Post-process project (miscellaneous post-sysgen cleanup)—The “postproc” sysgen target provides the build system with a mechanism to do some work after most of the system has been generated. Although the post-process phase is important for the small number of OEMs who use it, most developers don’t do much with it.

Platform sysgen—If an OEM wants to write his platform in such a way that it can be used with any selection of OS components, he immediately runs into a problem. Some of the drivers, Control Panel applets, or applications in the platform directory might depend on unselected components. When these source files are built, there are compilation or linker errors because header files or coredll entry points are missing.

The platform sysgen step helps address this problem by checking for a platform sysgen makefile.

Build platform—This phase consists of running a clean build on all projects and building only the projects that sysgen settings specify.

Create release directory—After all the OS components and the platform have been compiled and linked, you need to assemble all the appropriate binaries and configuration files into one place so that you can combine them into a downloadable image. You can use a batch file to perform this step.

Create downloadable image—After you populate the release directory with the appropriate binaries, the next step is to create a binary file that is suitable for flashing or downloading to your device’s RAM. Use the makeimg command for this step.
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Hardware for The Build Lab

The build lab should include some high-end hardware for building the applications. Because the entire team depends on the results of a build, the high-end computers ensure that the build is completed as quickly as possible. Furthermore, you can use high-speed network equipment to push bits around from source control to build machines to release servers.

At a minimum, the build lab should have four machines:

  • Server that contains the Source Code Control program— This is your product. Do you really want this server residing someplace where you have little control over this box?
  • Debug build machine for the mainline builds— If you don’t separate your debug and release machines, you will accidentally ship debug binaries, which is not a good thing.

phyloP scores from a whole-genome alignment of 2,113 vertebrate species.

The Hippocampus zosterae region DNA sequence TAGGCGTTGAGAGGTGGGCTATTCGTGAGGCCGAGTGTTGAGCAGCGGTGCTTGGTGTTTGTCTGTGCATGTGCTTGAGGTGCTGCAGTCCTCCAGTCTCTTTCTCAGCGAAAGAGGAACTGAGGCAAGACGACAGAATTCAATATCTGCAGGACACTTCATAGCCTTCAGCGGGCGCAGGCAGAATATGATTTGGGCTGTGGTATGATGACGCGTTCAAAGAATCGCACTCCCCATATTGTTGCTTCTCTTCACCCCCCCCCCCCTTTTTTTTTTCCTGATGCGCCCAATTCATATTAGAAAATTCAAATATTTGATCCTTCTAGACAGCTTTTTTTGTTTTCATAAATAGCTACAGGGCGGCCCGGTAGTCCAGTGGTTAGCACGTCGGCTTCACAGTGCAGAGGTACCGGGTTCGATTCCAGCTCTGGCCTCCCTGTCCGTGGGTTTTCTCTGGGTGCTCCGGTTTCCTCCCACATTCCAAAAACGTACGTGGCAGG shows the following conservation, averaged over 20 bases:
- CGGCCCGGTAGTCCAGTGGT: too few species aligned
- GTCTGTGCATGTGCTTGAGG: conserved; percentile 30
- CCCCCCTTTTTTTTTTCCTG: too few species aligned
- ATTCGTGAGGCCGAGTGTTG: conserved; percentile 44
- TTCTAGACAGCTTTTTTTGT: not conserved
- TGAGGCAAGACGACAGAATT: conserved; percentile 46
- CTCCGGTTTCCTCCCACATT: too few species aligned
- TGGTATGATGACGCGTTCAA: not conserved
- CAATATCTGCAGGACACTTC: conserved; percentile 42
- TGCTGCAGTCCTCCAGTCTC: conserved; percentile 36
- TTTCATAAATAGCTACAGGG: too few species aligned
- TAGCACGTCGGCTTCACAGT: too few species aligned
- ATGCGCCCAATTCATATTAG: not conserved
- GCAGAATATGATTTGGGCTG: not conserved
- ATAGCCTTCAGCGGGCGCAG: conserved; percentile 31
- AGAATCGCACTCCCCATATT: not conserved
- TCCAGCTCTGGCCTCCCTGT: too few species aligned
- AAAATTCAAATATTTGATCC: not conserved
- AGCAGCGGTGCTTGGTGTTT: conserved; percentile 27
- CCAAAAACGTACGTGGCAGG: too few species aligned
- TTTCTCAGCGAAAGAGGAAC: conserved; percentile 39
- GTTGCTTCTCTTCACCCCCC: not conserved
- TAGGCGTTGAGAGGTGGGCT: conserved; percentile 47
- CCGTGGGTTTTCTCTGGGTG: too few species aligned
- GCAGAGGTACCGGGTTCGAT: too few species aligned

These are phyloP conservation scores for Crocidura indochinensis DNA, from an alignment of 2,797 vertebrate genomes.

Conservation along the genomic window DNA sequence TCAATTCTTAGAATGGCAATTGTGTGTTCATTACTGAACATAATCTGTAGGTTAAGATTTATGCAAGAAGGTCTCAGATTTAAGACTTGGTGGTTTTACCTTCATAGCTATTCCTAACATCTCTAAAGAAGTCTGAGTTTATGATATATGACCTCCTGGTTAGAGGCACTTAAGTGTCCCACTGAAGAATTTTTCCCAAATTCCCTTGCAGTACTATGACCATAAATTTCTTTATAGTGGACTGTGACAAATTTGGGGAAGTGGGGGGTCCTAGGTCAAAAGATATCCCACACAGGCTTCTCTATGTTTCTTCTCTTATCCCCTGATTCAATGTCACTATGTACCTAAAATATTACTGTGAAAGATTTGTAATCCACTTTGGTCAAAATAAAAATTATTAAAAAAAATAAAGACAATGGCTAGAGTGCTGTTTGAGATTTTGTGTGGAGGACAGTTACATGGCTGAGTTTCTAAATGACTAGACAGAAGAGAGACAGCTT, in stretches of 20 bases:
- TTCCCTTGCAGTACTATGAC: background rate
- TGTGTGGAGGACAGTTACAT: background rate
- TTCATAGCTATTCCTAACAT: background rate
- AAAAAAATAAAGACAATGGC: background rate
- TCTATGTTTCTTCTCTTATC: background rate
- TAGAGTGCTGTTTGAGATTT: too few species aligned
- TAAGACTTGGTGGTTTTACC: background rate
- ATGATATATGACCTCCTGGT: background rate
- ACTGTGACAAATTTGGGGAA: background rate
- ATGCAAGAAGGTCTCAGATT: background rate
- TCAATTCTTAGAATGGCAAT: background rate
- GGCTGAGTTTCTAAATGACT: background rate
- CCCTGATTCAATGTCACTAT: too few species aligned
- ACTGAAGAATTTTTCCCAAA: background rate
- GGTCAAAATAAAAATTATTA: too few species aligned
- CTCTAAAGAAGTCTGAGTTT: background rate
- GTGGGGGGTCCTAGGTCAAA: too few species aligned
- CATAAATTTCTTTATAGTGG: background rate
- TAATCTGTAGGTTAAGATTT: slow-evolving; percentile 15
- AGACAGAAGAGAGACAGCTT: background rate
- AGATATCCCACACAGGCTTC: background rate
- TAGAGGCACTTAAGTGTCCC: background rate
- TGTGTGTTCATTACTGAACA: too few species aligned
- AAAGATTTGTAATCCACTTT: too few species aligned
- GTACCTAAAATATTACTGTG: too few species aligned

• Release build machine for the mainline builds— This is a “golden goose” that turns out the “gold eggs” of your company or group. Treasure this machine like a princess, and guard it like all the king’s fortunes.
  • Internal release share server— This is one more piece of hardware that stores the “bread and butter” of the group or company. Don’t give up control of this hardware to anyone unless your IT department reports through your development group.

Hardware Requirements

Each machine in the preceding list should meet the following requirements:

  • Number of processors— This depends on the build tool you use. One is usually sufficient, because few build tools really take advantage of multiple processors.
  • Processor speed— The lab budget dictates this, but the faster the processor, the better it is.
  • Amount of installed RAM— Max out the machine. RAM is relatively cheap these days, especially when you consider the performance increase you get. Increasing the RAM is usually the first upgrade done when trying to improve the performance of any computer.
  • Number of hard drives— A minimum of two drives (or partitions) is preferred:
    • Drive 1 (C:) is for the operating system and installed applications.
    • Drive 2 (D:) is for building binaries, release shares, or the source database; the minimum space required is roughly ten times the space needed to build your application.
    • The split partitions are good because if you ever need to format or blow away a drive due to corruption, only part of the project will be affected. The recovery is much faster and easier.
  • Hard drive type— This is most likely SCSI, but it could be IDE.
  • Number of power supplies— If you purchase server class hardware (pizza boxes) that belong in racks, you need to consider how many power supplies to order.
  • Motherboard BIOS version— This does make a difference. Make sure you note what is being used and standardize on it.
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XML Is the Here, the Now, and the Future

XML Is the Here, the Now, and the Future

XML is short for Extensible Markup Language, which is a specification developed by the World Wide Web Consortium (W3C). XML is a pared-down version of SGML, designed especially for Web documents. It allows designers to create their own customized tags, enabling the definition, transmission, validation, and interpretation of data between applications and between organizations.

Following are three good reasons why you should master XML:

  • XML is seen as a universal, open, readable representation for software integration and data exchange. IBM, Microsoft, Oracle, and Sun have built XML into database authoring.
  • .NET and J2EE (Java 2 Platform, Enterprise Edition) depend heavily on XML.
    • All ASP.NET configuration files are based on XML.
    • XML provides serialization or deserialization, sending objects across a network in an understandable format.
    • XML offers SOAP Web Services communication.
    • XML offers temporary data storage.
  • MSBuild and the future project files of Visual Studio will be in XML format. ANT is also XML based.

Thus, if you want to learn one language that will cover many tools and technologies no matter what platform you are working on, that language is XML. The main difference in all these build tools is not so much the feature set but the syntax. I get tired of learning all the quirks of new languages, but I’m happy to learn XML because it’s here to stay and it’s fairly easy to learn.